Coming into the offseason, the Los Angeles Angels weren't expected to make a huge splash in free agency. Thanks to Albert Pujols and C.J. Wilson agreeing to backload their contracts, with Pujols set to earn $12 million in 2012 and Wilson set to earn $10 million, the Angels were able to fit both of them into their budget, and sign them both to long-term deals.
Jerry Dipoto and Arte Moreo knew the Angels had to make changes in order to dethrone the two-time defending American League, and AL West, champion Texas Rangers.
Last year, the Angels finished in second place behind the Rangers, and kind-of-almost-sort-of gave them a run for their money last August and September, but not quite. This is despite having a Cy Young quality season form Jered Weaver and an excellent campaign from Dan Haren.
Los Angeles' problem last year was on offense, where the Angels finished 10th in the American League in OPS, with only the White Sox, A's, Twins and Mariners finishing worse in OPS. Even worse, the Angels finished 11th in team OBP.
So how did they go about solving this? Well, signing one of the best hitters in baseball history sure helps. Yeah, the Albert Pujols signing won't look so great in five years, when there's another five years left to go on the contract, but Pujols will help a lot in the immediate future.
Los Angeles' lineup will also get a boost from Kendry Morales, who has missed the better part of the last two years due to a broken leg he suffered when celebrating a walk off homer. If Morales is hitting anything like he was in 2009 or 2010 before he was injured, he'll certainly be a pretty welcome addition to Los Angeles' lineup.
Is the Angels' offense scary? No, not at all. Vernon Wells is not a good hitter. Torii Hunter is fairly mediocre. Chris Iannetta posted a .172/.321/.266 line away from Coors Field last year. Small sample size? OK, sure, how about his three year split away from Coors: .171/.308/.300.
Still, if Pujols is Pujols, then everybody around him will be better. If Mike Scioscia can handle benching Wells, the Angels will likely get a boost midway through the year if and when uber-prospect Mike Trout is promoted.
Defensively, the Angels are pretty sound. Erick Aybar, Howie Kendrick and Pujols are all varying degrees of good to excellent in the infield, and Peter Bourjos is maybe the best defensive centerfielder in baseball. Vernon Wells was abysmal in 2011 in left field, and there's no reason to think he'll progress. Mark Trumbo likely isn't going to be stellar at third base, but it's unknown how often he's going to start there.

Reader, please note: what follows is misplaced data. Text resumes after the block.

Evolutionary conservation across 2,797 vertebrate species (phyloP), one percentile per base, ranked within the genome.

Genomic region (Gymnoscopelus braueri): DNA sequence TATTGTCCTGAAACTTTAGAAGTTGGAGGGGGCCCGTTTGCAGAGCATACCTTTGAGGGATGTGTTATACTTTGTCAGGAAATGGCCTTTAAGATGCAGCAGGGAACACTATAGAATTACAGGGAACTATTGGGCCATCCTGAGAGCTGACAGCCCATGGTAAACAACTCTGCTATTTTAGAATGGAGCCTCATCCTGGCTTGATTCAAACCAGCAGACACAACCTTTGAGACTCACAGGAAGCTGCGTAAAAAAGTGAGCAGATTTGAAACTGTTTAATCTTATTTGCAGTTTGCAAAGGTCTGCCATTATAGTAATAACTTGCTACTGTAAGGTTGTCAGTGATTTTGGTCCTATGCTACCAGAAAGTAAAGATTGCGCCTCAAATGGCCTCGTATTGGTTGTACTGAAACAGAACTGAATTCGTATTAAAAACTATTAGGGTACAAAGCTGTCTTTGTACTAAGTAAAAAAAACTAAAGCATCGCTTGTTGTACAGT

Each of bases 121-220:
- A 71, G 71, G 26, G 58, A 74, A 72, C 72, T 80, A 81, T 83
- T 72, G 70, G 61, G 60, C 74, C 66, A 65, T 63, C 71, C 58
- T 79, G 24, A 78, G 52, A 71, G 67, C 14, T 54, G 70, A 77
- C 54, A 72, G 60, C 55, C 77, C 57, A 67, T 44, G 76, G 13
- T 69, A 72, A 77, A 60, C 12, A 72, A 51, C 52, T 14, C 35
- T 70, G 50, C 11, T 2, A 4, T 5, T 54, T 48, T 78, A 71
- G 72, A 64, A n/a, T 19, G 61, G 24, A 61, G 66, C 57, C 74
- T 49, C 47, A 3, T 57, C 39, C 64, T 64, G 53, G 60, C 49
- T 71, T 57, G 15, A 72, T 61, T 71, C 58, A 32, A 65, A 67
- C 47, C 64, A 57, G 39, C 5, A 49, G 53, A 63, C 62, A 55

It's not exactly a secret where Los Angeles' strength is. After signing C.J. Wilson over the winter, Los Angeles' rotation is now pretty excellent, with Weaver, Haren, Wilson and Ervin Santana. Either Jerome Williams or Garrett Richards will man the fifth spot. Still, that's four top of the rotation caliber starters, and the Angels will have an excellent chance to win each time those four take the mound.
Los Angeles' bullpen, though, isn't that sound. Jordan Walden is the closer, and while he's good, he's certainly not dominant, and was much more hittable after the All-Star break last year.
Scott Downs, though, should remain an excellent set up man, and he certainly excels at getting lefties out. Having to rely on LaTroy Hawkins, Jason Isringhausen or Hisanori Takahashi as a righty set up man isn't a good thing, but that's something the Angels can address as the season goes on should they falter.
So what do the offseason media darlings add up to? A pretty good baseball team, with an excellent staff and an offense anchored by one of the best hitters of all-time. Are the Angels a lock for the playoffs? Nope, but they're sure a good bet to reach the playoffs in some capacity.
Ron Washington's Rangers will certainly be given a run for their money in the AL West, and it should be a pretty great race between Texas and Los Angeles all the way through the season.